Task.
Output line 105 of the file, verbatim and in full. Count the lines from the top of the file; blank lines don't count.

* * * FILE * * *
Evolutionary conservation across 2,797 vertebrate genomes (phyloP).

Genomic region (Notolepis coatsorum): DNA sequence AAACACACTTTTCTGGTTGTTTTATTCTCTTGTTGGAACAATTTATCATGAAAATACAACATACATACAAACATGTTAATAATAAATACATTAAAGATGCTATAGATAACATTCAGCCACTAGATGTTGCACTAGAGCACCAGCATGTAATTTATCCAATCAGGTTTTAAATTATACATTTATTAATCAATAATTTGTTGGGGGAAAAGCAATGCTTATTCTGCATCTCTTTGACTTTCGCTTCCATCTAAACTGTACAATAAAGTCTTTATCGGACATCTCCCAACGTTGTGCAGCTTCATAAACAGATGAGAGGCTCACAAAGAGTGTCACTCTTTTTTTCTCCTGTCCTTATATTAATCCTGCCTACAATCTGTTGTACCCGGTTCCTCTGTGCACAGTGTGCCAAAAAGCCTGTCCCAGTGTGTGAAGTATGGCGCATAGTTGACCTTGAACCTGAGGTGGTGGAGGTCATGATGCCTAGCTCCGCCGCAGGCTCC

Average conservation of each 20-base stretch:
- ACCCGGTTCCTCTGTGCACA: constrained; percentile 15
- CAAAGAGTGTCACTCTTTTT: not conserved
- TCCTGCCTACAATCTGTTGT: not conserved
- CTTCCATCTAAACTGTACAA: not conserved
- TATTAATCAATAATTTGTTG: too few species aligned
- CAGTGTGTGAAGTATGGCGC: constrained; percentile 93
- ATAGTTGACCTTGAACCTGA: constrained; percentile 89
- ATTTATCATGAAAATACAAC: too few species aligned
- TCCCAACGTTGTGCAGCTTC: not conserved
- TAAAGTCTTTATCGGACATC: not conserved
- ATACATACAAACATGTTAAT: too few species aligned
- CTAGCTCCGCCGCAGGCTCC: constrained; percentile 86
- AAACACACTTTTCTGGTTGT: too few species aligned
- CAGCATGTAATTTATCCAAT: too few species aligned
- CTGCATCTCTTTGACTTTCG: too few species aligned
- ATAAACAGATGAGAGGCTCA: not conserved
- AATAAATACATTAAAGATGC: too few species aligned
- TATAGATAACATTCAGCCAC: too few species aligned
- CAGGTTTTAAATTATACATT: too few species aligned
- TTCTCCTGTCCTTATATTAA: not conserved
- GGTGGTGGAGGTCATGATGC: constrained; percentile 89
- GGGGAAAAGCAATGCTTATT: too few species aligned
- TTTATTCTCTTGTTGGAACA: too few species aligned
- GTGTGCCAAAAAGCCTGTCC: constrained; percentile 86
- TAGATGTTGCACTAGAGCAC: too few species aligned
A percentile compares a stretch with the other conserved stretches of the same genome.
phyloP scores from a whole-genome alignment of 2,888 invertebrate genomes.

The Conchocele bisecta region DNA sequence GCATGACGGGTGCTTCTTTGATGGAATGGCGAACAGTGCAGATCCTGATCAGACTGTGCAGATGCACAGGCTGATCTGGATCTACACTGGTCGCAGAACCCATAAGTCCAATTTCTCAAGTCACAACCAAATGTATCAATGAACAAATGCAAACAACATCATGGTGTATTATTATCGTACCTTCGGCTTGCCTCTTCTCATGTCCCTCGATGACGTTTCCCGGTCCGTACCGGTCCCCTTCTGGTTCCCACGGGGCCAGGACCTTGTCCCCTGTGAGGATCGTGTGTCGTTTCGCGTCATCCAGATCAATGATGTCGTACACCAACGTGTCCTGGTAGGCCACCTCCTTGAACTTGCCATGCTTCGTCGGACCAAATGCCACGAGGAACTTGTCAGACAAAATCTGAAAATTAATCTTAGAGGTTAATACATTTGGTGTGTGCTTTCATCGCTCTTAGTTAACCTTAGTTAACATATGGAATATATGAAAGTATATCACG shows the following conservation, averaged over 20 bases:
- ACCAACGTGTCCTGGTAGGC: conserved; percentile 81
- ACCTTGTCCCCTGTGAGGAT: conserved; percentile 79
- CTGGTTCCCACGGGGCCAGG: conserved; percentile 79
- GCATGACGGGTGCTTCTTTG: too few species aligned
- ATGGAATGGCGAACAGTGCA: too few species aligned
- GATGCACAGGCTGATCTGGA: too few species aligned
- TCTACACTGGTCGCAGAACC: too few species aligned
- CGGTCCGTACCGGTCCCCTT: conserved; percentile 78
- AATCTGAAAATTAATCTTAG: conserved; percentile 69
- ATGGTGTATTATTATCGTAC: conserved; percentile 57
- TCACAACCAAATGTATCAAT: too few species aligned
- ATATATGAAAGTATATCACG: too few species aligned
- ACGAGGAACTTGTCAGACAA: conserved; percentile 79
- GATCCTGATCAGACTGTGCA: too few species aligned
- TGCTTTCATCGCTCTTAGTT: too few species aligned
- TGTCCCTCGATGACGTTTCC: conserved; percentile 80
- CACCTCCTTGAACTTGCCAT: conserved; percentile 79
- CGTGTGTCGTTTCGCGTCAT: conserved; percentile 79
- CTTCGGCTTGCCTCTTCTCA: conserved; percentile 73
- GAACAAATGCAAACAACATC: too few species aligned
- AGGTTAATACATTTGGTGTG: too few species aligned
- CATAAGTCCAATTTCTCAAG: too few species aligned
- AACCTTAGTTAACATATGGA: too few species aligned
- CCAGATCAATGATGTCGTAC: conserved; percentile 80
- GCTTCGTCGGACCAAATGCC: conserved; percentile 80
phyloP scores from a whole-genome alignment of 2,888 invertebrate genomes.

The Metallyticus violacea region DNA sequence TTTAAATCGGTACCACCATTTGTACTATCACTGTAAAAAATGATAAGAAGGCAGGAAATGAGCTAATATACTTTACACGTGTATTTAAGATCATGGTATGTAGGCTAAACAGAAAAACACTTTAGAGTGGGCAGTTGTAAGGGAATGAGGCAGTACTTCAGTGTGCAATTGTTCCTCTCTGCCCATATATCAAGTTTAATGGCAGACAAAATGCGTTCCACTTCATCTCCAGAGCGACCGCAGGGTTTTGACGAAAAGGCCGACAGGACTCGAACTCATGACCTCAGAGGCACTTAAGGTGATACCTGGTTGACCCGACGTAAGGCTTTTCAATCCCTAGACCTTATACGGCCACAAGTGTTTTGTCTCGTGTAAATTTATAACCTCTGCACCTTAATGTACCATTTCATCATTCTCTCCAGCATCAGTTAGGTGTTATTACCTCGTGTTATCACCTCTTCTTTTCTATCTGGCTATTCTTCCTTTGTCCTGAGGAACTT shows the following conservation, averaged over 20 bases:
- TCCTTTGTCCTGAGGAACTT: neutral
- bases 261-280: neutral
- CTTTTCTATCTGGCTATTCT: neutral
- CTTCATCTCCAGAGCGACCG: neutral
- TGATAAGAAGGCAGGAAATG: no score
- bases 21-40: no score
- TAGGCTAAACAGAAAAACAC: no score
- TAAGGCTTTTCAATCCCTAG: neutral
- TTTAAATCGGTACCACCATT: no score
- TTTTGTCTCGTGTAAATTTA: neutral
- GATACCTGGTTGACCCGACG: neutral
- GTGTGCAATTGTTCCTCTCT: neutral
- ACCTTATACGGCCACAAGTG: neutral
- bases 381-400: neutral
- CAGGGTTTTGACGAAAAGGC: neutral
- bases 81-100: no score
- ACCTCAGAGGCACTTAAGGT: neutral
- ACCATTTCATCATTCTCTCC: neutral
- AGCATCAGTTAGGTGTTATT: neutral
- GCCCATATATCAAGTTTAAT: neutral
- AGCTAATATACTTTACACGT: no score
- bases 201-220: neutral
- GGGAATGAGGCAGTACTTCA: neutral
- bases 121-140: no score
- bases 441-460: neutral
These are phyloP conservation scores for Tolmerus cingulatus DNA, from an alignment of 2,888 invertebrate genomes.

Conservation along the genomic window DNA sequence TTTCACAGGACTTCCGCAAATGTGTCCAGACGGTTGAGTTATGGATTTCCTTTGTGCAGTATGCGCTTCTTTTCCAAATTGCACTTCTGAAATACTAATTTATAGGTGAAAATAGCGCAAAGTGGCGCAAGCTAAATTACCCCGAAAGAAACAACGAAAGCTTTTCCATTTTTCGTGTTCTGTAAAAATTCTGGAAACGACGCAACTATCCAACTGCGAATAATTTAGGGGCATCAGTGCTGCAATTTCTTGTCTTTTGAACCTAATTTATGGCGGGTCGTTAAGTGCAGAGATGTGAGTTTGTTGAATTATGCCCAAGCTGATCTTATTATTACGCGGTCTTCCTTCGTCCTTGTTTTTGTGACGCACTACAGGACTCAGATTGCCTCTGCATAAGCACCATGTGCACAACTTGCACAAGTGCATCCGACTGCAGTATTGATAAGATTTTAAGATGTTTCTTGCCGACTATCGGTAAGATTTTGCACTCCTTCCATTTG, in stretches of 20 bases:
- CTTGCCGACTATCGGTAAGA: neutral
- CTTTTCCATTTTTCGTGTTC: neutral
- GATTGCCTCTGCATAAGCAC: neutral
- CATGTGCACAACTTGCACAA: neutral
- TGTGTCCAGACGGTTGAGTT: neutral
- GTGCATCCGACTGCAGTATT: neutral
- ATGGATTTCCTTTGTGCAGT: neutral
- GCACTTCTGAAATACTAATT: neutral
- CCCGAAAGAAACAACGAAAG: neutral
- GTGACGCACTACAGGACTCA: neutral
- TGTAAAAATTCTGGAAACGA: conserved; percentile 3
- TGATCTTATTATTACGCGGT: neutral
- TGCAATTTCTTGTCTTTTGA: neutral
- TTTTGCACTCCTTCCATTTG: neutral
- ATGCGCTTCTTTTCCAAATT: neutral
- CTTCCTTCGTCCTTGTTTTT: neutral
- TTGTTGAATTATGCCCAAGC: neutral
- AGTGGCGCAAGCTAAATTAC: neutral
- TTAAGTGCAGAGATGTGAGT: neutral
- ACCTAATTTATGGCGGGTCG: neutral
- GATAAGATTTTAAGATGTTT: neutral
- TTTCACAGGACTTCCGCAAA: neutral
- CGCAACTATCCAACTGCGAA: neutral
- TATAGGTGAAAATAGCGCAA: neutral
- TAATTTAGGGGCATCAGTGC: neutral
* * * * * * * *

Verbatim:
- ACCTAATTTATGGCGGGTCG: neutral